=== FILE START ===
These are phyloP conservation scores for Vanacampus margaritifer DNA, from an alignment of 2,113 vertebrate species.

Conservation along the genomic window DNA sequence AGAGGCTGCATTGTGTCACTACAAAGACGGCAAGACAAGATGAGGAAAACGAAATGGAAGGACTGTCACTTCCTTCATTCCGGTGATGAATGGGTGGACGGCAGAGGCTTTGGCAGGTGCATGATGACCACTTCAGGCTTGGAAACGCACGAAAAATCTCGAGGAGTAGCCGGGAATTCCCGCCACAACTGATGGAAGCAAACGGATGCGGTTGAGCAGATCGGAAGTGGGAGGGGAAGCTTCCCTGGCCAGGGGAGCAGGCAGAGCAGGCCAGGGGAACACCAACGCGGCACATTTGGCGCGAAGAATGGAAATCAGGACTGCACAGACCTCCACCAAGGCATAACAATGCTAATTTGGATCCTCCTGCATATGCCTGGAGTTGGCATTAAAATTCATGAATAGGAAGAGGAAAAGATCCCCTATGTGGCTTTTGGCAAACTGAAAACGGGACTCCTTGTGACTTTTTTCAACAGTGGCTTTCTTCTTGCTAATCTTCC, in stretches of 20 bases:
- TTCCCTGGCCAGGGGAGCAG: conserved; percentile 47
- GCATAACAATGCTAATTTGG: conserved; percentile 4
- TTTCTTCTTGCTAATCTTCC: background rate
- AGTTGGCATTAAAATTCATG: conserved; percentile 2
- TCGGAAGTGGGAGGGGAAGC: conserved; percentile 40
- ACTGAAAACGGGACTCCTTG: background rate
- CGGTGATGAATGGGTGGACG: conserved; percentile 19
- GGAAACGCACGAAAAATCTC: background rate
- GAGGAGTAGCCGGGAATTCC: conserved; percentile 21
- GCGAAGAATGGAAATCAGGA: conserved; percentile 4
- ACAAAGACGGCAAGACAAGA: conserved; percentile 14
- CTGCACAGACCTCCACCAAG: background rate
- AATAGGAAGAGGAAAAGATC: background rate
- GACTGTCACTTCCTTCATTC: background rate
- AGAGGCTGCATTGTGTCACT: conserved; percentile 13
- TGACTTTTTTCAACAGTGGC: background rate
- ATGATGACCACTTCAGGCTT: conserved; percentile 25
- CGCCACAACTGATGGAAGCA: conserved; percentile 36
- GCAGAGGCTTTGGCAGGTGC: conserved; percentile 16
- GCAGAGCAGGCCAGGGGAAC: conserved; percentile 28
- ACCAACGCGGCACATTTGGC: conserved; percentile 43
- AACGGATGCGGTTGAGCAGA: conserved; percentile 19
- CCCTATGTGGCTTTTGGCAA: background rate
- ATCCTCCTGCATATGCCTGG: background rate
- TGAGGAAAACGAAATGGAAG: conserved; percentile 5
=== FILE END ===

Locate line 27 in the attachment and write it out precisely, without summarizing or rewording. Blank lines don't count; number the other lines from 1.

- TGAGGAAAACGAAATGGAAG: conserved; percentile 5